With the dust mostly settled on this offseason’s player movement — and there was a whole lot of it this year — it’s time to take stock of all the fascinating new faces in new places, as well as the more compelling stories of players who will face new challenges while sticking around. Over the course of the next few weeks, Andrew Unterberger will do a team-by-team look at the most interesting players going into next season — one new to the team, and one returning — as we all try to pass the dog days of NBA-less summer, dreaming of hoops-filled months to come. The series continues today with the teams in the Pacific Division: the Warriors, Lakers, Clippers, Suns and Kings.
GOLDEN STATE WARRIORS
Most Interesting New Player: Jermaine O’Neal
JO might be kind of a tough sell for most interesting on a team that made a much more obvious big-budget acquisition this offseason, but I feel like I know what Andre Iguodala is going to give the Warriors this season — not an inconsiderable contribution, mind you, but I’d be surprised if he greatly deviated from my expectations in any way. O’Neal, however, could play more of a swing role on this team than people realize. He’ll go into the season with a decent shot at the Dubs’ backup center role, unless Festus Ezeli’s shoulder heals and he actually learns how to catch the ball or put it in the basket in the offseason, and he was sneaky good in that role last year for Phoenix, averaging 16 and 10 per 36 minutes (though he only played about half that on a nightly basis) and posting his best PER, by far, since he was on the pre-LeBron Heat.
More importantly, he might end up doing a whole lot more than playing backup if — and based on recent history, more like when — Andrew Bogut goes down with injury. Bogie’s missed double-digit games each of the last five seasons, and over half his games each of the last two, so it’s a relatively safe bet that there’ll be stretches where O’Neal, assuming he stays healthy himself (no easy assumption given he’s missed nearly as many games as Bogut over the last six years), gets pressed into far more than locker-room-leadership duty. Is it too late for Jermaine O’Neal to play a key-ish role on a championship contender? Or will GSW be forced to say “to hell with rim protection,” stick David Lee at center and go bombs away with the rest of their lineup? Maybe the latter is the likelier bet, but I haven’t given up on JO just yet.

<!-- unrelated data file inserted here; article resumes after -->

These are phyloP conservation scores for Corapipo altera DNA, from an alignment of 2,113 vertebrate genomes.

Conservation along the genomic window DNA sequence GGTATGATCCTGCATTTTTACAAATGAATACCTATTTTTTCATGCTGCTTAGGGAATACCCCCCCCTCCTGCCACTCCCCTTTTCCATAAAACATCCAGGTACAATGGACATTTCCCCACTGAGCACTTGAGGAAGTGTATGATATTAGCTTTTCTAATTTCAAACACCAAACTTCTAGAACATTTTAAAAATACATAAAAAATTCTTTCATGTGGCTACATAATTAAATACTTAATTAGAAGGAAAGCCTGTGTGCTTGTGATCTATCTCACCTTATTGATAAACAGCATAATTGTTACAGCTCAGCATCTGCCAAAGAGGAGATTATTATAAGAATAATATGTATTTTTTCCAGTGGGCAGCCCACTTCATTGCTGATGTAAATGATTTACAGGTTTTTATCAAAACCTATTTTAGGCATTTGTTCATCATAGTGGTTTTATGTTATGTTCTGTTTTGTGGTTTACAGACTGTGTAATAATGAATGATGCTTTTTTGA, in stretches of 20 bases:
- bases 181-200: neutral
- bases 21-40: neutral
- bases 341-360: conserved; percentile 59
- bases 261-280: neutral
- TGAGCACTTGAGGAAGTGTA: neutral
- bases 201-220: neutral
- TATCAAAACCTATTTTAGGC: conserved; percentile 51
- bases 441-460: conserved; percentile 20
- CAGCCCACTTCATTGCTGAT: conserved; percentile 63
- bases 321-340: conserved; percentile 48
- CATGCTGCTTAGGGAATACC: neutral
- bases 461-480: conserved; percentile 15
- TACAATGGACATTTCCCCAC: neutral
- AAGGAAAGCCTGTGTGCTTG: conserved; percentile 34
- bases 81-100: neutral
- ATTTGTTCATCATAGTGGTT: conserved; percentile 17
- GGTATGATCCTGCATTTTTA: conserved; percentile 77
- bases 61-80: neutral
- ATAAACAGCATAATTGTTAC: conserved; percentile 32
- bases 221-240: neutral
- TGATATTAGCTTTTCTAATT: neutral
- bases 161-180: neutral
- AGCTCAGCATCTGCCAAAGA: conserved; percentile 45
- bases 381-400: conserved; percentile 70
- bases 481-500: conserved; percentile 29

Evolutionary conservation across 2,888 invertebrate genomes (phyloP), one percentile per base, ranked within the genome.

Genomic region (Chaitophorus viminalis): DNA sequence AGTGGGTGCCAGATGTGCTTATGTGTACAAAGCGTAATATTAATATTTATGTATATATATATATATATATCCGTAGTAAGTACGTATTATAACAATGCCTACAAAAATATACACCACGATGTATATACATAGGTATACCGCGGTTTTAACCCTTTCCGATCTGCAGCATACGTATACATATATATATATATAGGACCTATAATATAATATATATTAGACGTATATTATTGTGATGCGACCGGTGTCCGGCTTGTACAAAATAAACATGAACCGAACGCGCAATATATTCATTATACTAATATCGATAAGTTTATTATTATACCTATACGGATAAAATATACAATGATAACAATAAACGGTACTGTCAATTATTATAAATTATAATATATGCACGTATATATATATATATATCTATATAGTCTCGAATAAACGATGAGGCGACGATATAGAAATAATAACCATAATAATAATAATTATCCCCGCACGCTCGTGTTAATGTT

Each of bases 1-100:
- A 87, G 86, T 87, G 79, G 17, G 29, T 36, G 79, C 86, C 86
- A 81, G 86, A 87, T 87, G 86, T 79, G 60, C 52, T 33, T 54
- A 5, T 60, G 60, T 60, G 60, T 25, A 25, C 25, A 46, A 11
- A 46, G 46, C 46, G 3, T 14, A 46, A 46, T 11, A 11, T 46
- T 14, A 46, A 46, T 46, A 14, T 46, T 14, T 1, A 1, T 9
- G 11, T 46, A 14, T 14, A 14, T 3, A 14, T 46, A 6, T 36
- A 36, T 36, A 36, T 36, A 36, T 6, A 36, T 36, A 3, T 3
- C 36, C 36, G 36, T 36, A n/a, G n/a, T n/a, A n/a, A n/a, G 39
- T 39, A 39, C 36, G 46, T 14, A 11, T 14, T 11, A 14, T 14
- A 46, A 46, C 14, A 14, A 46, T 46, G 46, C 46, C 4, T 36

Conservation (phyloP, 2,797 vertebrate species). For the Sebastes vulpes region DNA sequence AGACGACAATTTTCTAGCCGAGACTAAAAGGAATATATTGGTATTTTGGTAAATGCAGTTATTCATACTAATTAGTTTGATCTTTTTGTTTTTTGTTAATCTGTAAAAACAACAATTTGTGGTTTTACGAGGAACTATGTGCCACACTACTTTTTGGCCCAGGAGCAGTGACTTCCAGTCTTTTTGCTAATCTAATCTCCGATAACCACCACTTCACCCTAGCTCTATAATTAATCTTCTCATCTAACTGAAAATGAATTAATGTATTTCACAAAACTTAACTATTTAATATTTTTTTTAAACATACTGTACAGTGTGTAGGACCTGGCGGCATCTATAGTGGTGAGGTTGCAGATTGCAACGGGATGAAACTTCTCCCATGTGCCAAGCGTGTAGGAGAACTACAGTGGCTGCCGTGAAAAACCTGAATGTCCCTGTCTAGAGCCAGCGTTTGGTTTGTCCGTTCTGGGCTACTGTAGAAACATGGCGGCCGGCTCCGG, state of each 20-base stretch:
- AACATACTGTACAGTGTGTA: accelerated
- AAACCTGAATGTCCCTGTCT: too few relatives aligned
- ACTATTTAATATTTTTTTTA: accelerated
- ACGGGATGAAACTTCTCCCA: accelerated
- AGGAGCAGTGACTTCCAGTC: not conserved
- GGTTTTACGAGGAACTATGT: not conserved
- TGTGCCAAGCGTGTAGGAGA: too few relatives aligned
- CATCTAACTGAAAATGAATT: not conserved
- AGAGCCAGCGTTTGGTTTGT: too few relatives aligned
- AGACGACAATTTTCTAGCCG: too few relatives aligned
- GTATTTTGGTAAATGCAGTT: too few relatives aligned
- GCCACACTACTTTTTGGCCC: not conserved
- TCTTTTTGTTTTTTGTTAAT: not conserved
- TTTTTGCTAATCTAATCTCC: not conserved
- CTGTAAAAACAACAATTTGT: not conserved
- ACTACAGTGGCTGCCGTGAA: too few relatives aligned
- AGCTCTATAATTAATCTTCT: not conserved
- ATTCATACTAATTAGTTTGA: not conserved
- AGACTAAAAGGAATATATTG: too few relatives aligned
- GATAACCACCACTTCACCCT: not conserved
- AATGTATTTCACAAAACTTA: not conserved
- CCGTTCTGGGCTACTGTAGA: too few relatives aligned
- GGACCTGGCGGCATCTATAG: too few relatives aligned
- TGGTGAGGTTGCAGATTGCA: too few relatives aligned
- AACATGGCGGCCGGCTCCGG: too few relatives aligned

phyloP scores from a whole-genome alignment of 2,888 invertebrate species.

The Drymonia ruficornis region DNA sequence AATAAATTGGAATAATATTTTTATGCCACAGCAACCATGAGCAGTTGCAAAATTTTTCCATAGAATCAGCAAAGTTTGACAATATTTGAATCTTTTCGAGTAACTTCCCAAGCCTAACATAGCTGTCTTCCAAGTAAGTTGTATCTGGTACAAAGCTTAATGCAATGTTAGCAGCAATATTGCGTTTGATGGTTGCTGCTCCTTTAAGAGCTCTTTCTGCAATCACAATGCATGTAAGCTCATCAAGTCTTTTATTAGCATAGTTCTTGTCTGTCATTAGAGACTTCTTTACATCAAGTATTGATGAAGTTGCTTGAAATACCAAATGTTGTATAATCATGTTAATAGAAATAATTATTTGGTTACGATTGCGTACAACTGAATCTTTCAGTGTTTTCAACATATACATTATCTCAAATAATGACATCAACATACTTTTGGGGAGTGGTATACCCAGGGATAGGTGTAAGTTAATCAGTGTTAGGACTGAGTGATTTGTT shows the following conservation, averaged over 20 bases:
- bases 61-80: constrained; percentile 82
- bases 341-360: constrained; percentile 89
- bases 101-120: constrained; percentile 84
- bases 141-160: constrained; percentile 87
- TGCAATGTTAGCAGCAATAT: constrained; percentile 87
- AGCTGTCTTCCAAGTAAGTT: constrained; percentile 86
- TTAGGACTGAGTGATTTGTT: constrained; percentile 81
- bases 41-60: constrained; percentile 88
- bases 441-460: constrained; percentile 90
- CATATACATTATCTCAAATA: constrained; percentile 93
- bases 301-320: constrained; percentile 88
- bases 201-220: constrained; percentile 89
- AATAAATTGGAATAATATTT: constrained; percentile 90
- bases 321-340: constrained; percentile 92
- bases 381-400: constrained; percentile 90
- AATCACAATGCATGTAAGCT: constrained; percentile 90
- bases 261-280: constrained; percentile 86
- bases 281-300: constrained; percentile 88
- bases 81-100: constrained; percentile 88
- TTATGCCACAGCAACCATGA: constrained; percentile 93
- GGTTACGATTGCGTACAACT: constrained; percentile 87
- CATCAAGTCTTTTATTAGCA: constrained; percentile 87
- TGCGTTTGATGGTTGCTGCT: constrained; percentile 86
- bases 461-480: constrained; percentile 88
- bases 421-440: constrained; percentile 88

Most Interesting Returning Player: Harrison Barnes
Barnesy recently ranked at No. 40 on SB Nation’s projected list of the Top 40 NBA Players of 2017, higher than both young studs like Larry Sanders and Damian Lillard and current superstars like Dwyane Wade and Tony Parker, basically entirely off the strength of his playoff run, in which he averaged 16 and six with decent shooting numbers and a number of big buckets. But it’s worth remembering that in the regular season last year, Barnes was basically a no-show, averaging less than 10 a game and posting a PER that barely cracked double digits, and that next season, he might not even be starting, with the acquisition of Andre Iguodala and the continued presence of David Lee (and the big contracts of both) possibly blocking him in the first five.
To get to be a Top 40 player four years from now, Barnes is gonna have to build on his playoff success — and as much as that run seemed like a breakout for Barnes, he still basically averaged his same shooting percentages from the regular season, with a fairly mediocre 13.8 PER — and prove that his 3-and-D skills are too integral to the Warriors’ run-and-gun attack for him not to get big minutes. And if not, expect for Barnes’ name to replace Eric Bledsoe’s as the go-to Intriguing Trade Chip in every blockbuster mega-deal rumor you hear from now until the end of his rookie deal.